This month Ashgate is publishing a paperback edition of Richard Osborne’s highly successful Vinyl: A History of the Analogue Record. Commissioning editor Laura Macy asked Richard about the book and his interest in this enduring form of music production.
In the preface to the forthcoming paperback you say ‘In 2013, sales of vinyl in the UK rose by 101.2 per cent. Around 780,000 LPs and EPs were sold, the highest tally for 16 years.’ What do you think has caused this resurgence?
What’s interesting is that it is not one single factor, one single audience, one single type of record or one type of music that is driving these sales. The return of vinyl is certainly a reaction to digital technologies. However, as I argue in the book, it is also a complement to them. Consumers are buying new records that give them access to the same tracks online; they are also purchasing vinyl over the internet. It is not just people who grew up with vinyl who are buying the format, but also those who were born after it was supposed to be superseded. It has become something of a cliché to report that many of the younger buyers do not own record players, but I don’t think that it follows that they don’t know how one works or that they’re not actually hearing the records that they have bought. When I first started investigating this subject – a project that began ten years ago – it was sales of 7″ singles that were on the rise, but latterly it has been the LP that has witnessed the greatest growth in sales. Formerly, many of the big LP sales were amongst back catalogue releases, particularly in America, where the Beatles’ Abbey Road regularly topped the annual vinyl charts. These LP charts, in both Britain and America, are now dominated by new releases. Many of these are by ‘indie’ bands and are on indie labels, but the renaissance isn’t confined to this type of music. All of this is a roundabout way of saying that the appeal of vinyl is multiple, and that while the format is subject to nostalgia, there remains something contemporary about it.
Do you think there is more than a ‘collectibles’ aesthetic behind current vinyl sales?
There’s certainly a collectibles aspect when it comes to Record Store Day, an event that has grown so big that it is now suffering from a backlash. There are those in the vinyl community who oppose the ‘readymade’ collectibles that Record Store Day specializes in (for this year’s event there were over 650 new releases, which were made available in independent record shops for one day only). Somewhere inside most vinyl fans resides the argument that this is the format that makes music sound its best. However, most of them also know that they obsess about the object at least as much as they do about the music that it contains. Georges Bataille once wrote that ‘No collector could ever love a work of art as much as a fetishist loves a shoe’. One of the dilemmas that vinyl addicts wrestle with is whether they are collectors, who adore music, or whether they are fetishists, who have become consumed with passion for a ‘thing’. And of course, this ‘thing’ called vinyl is not only adored because it is the basis of an ever-growing collection, it is also adored because of the way it looks, feels and behaves.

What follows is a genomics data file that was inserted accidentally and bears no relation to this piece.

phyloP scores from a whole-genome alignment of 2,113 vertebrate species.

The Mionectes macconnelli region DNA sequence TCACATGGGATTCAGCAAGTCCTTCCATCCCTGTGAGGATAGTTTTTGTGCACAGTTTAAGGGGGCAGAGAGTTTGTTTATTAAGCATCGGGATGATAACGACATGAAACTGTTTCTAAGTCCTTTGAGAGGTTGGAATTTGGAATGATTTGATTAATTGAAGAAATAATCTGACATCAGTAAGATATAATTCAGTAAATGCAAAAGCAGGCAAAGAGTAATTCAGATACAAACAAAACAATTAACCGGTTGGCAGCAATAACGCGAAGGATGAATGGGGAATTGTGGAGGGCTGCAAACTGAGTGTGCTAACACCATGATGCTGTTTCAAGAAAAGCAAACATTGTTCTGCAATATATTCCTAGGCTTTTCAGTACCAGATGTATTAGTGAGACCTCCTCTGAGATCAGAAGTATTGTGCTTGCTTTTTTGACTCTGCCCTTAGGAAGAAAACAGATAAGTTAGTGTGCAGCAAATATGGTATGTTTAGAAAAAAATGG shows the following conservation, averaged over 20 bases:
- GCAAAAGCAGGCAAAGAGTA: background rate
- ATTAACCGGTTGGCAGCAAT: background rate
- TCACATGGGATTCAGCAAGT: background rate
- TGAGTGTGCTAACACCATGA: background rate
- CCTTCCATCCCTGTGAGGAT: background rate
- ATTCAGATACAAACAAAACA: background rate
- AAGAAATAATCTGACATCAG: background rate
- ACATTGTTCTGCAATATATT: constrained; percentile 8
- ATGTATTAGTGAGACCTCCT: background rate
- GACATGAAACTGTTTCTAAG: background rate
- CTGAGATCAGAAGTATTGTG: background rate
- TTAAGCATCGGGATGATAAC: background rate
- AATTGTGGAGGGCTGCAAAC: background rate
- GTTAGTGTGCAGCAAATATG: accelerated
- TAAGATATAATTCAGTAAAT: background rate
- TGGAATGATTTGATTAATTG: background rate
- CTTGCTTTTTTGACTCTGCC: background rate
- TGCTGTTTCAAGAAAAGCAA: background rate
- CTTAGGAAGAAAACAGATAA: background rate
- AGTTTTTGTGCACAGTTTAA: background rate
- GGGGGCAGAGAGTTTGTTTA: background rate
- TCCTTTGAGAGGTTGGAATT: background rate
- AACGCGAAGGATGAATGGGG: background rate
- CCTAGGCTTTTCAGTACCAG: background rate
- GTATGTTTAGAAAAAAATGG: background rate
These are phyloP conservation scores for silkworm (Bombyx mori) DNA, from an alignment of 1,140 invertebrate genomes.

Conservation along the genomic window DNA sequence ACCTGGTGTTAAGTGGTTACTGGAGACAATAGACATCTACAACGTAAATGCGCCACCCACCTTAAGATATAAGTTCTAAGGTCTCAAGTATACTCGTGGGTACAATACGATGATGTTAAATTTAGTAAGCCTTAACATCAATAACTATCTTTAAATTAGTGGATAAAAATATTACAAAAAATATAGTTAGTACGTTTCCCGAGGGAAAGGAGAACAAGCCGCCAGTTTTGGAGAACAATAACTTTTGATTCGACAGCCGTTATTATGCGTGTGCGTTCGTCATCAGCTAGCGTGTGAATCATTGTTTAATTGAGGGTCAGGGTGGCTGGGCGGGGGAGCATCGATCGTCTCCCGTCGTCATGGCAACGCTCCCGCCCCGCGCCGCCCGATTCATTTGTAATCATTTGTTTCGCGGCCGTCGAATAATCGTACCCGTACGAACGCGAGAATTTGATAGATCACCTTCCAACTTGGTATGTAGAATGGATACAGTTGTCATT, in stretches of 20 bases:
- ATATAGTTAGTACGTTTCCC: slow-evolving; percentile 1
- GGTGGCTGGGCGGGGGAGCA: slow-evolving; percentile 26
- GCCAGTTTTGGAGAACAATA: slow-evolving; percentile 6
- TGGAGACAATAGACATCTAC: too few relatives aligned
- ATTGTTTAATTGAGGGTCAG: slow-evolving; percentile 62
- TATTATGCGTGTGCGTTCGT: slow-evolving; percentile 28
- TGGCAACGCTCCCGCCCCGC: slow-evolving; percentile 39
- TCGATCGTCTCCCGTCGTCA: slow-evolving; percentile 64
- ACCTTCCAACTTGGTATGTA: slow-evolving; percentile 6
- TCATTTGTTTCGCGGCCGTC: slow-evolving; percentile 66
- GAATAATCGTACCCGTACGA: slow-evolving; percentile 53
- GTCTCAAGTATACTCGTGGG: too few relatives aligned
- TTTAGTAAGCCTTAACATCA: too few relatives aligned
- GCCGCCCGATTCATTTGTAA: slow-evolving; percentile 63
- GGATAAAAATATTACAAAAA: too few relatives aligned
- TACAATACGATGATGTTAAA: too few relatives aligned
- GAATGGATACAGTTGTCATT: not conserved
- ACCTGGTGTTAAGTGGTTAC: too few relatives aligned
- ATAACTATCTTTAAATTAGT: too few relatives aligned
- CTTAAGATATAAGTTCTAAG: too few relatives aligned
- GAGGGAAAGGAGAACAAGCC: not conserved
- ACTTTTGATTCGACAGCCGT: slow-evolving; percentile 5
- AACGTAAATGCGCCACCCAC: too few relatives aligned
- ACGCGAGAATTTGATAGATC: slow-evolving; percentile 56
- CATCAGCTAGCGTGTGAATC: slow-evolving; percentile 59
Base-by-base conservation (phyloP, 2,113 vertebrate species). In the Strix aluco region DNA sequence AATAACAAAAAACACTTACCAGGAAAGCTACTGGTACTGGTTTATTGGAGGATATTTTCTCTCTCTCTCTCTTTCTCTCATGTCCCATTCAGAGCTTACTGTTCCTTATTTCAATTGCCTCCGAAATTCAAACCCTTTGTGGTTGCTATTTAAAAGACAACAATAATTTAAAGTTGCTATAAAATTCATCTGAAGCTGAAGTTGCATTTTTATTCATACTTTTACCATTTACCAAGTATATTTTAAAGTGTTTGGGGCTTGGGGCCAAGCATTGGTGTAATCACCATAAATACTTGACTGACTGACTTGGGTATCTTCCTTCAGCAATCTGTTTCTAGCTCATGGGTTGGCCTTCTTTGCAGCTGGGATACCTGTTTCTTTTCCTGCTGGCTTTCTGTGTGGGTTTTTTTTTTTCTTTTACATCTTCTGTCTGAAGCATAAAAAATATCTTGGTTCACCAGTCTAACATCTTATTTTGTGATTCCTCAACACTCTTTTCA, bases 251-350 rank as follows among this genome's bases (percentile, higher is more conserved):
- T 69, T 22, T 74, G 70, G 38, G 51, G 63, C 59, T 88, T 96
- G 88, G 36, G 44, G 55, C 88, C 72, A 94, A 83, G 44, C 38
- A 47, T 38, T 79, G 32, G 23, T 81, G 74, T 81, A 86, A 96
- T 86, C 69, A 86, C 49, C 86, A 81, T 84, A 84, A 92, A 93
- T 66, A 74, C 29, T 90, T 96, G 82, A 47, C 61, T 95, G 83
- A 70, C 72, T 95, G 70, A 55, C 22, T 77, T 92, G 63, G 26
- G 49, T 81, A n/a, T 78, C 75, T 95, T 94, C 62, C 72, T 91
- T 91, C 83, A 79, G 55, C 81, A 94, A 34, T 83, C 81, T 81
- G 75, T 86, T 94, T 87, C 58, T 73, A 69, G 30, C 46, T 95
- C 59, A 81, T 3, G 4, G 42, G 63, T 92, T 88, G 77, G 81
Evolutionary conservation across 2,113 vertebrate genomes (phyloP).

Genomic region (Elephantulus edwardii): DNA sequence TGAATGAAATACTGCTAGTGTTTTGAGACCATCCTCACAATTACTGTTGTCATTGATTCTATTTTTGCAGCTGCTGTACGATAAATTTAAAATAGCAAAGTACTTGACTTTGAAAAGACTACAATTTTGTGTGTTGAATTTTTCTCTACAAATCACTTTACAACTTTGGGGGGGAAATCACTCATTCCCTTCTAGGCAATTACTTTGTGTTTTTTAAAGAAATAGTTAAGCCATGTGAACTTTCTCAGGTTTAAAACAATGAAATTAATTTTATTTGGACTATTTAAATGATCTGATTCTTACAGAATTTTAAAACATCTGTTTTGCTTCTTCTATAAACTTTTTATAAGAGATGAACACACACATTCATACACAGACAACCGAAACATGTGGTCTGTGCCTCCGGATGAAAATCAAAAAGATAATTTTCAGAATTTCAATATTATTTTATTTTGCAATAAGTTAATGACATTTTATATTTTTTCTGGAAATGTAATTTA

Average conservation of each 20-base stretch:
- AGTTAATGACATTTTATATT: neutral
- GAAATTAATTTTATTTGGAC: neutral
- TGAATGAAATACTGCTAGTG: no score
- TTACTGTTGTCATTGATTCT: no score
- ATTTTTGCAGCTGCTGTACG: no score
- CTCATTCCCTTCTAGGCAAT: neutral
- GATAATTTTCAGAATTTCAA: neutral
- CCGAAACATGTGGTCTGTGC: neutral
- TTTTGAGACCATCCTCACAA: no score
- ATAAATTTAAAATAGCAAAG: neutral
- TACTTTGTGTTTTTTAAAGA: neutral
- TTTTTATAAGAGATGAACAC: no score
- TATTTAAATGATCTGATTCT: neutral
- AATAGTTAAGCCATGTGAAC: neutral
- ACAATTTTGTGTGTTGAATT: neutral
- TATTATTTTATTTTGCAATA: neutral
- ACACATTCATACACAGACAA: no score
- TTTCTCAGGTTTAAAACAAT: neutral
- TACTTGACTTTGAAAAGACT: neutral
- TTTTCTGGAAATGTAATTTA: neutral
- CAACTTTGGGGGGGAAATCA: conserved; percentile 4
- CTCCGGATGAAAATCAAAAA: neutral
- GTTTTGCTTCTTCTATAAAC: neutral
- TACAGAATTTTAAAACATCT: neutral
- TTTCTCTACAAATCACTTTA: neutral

When I was little I had a babysitter who used to arrive for her babysitting with a box of 78s – rather bigger than an ipod and she still needed to use our stereo system to play them. Do you want to comment on the changing material culture of popular music listening?
I am interested in continuities, as well as differences. The iPod clearly represented a sea-change in the amount of ‘owned’ music that people were able to carry with them. It did, however, build upon the listening cultures of the Walkman, as well as the radio, whose influence sometimes gets ignored. Radio made music portable long before the Walkman did (in my own case, it provided my first experience of listening with a headphone – not headphones – outdoors), and it also made a lot of music available. It’s also notable that people have tried to make their download and streaming listening more akin to radio listening. On the one hand, they randomise tracks by using shuffle modes, thus receiving music passively as you would when listening to the radio. On the other hand, they organise it into playlists, thus putting themselves in the position of the radio DJ. Another continuity is that people have way more music than they actually need. The difference is that this has been multiplied. I haven’t got a vast record collection, but many of the discs that are in it have lain dormant for years. These wasted records are now accompanied by the thousands of tracks I have on iTunes that have never or rarely been played. I still think that most of us only have a few key records. The continuity of BBC’s ‘Desert Island Discs’ programme would appear to support this idea. The show still has the same format as when it started, back in the era of the 78rpm disc. Although people could now be stranded with an iPod full of tunes, the castaways on ‘Desert Island Discs’ find nothing wrong with focusing their lives around eight individual records. They don’t even mention the b-sides!